John Calvin's Commentary on the Bible

23 (1 Corinthians 10:23)

Verse 23

23.All things are lawful for me Again he returns to the right of Christian liberty, by which the Corinthians defended themselves, and sets aside their objection by giving the same explanation as before. “To eat of meats that were sacrificed, and be present at the banquet, was an outward thing, and therefore was in itself lawful.” Paul declares that he does not by any means call this in question, but he replies, that we must have a regard to edification. All things are lawful for me, says he, but all things are not profitable, that is, for our neighbors, for no one, as he immediately adds, ought to seek his own advantage exclusively, and if anything is not profitable to the brethren, it must be abstained from. He, in the next place, expresses the kind of advantage — when it edifies, for we must not have respect merely to the advantage of the flesh. “What then? (594) Does a thing that is in other respects permitted by God, come on this account to be unlawful — if it is not expedient for our neighbor. Then in that case our liberty would be placed under subjection to men.” Consider attentively Paul’s words, and you will perceive that liberty, nevertheless, remains unimpaired, when you accommodate yourself to your neighbors, and that it is only the use of it that is restricted, for he acknowledges that it is lawful, but says that it ought not to be made use of, if it does not edify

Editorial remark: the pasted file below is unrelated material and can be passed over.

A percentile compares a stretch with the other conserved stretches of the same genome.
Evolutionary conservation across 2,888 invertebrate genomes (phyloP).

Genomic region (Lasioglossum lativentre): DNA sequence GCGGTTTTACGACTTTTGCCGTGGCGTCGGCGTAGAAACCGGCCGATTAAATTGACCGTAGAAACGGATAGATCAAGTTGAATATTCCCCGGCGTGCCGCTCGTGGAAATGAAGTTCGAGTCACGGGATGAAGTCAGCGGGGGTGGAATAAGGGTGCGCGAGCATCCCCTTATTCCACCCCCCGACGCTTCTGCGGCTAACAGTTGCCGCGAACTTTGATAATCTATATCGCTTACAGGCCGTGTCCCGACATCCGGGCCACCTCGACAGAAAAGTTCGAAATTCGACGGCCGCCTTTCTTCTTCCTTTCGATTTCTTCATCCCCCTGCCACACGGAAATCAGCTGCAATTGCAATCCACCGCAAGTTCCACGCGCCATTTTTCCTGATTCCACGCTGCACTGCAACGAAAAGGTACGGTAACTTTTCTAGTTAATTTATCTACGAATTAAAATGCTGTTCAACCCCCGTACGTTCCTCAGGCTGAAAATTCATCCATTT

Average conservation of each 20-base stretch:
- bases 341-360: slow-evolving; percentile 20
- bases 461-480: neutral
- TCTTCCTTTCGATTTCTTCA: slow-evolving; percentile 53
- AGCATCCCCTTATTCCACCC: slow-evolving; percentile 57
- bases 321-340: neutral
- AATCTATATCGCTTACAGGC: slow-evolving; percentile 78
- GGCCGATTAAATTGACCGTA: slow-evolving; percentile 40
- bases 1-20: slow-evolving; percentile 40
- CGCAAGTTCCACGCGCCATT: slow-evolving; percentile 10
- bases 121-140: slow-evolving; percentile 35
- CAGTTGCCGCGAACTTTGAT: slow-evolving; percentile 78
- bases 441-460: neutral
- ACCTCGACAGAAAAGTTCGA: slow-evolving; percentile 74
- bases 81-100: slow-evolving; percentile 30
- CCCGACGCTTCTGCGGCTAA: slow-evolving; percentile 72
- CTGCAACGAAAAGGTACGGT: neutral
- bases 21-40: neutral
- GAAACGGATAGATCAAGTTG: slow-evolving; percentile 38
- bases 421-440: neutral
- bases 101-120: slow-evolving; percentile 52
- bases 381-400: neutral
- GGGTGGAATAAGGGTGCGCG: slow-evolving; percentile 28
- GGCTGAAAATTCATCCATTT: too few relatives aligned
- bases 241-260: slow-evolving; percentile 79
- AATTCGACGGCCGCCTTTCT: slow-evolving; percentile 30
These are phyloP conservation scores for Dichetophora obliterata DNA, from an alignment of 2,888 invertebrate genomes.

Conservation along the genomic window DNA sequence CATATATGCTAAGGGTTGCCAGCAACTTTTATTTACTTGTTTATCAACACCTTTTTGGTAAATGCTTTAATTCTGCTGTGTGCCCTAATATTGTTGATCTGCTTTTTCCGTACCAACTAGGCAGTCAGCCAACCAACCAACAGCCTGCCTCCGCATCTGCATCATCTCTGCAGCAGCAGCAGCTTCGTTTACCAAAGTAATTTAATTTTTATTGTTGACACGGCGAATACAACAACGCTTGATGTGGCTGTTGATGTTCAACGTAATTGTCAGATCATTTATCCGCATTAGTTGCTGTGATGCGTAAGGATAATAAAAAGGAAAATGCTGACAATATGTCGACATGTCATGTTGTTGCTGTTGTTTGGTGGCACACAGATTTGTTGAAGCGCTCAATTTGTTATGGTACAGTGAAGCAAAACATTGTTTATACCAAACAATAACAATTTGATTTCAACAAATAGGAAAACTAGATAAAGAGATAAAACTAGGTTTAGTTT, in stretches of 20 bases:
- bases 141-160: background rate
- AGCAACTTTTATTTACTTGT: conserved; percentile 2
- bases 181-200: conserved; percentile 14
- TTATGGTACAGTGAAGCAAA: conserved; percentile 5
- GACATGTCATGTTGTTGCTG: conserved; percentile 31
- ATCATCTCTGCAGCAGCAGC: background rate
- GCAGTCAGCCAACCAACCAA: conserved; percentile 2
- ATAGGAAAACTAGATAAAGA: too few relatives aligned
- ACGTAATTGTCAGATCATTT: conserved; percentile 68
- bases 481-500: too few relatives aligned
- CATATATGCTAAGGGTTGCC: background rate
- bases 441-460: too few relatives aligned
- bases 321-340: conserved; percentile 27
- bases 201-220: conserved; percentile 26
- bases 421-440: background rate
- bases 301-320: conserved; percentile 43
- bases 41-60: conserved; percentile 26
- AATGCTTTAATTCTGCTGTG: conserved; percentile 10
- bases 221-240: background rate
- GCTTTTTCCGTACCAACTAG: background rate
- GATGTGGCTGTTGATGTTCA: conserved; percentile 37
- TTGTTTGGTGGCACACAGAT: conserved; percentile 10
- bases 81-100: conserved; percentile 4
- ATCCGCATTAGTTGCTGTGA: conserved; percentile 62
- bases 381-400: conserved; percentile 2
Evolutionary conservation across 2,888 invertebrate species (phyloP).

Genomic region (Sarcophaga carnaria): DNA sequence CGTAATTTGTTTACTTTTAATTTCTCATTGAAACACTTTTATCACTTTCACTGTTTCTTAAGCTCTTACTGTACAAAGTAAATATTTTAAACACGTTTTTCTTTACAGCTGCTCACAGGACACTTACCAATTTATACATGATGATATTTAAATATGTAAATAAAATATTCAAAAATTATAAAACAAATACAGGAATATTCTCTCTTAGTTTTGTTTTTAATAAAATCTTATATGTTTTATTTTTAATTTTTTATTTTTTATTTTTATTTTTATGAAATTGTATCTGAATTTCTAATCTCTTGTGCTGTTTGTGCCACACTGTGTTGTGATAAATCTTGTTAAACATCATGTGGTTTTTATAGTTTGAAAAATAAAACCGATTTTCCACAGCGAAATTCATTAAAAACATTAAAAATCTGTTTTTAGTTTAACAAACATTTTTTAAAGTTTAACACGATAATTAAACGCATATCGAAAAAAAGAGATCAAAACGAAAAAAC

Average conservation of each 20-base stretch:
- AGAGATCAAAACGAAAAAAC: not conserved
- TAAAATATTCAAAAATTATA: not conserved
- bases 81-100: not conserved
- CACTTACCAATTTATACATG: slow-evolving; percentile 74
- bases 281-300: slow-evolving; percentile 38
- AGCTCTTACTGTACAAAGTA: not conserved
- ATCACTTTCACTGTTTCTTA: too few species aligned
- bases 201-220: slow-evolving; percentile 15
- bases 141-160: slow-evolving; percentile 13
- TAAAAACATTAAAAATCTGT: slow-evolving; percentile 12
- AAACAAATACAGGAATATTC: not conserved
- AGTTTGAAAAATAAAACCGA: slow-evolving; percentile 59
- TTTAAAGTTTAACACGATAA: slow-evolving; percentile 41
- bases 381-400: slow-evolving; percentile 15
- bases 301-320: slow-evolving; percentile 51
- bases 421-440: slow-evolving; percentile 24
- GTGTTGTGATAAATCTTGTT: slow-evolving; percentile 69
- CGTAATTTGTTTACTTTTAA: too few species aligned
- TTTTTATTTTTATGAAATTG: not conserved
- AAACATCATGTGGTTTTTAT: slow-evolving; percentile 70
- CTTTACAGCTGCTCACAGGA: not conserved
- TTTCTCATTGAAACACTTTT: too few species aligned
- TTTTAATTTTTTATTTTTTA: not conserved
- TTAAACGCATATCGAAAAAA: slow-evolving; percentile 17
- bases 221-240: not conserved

- John Calvin's Commentary on the Bible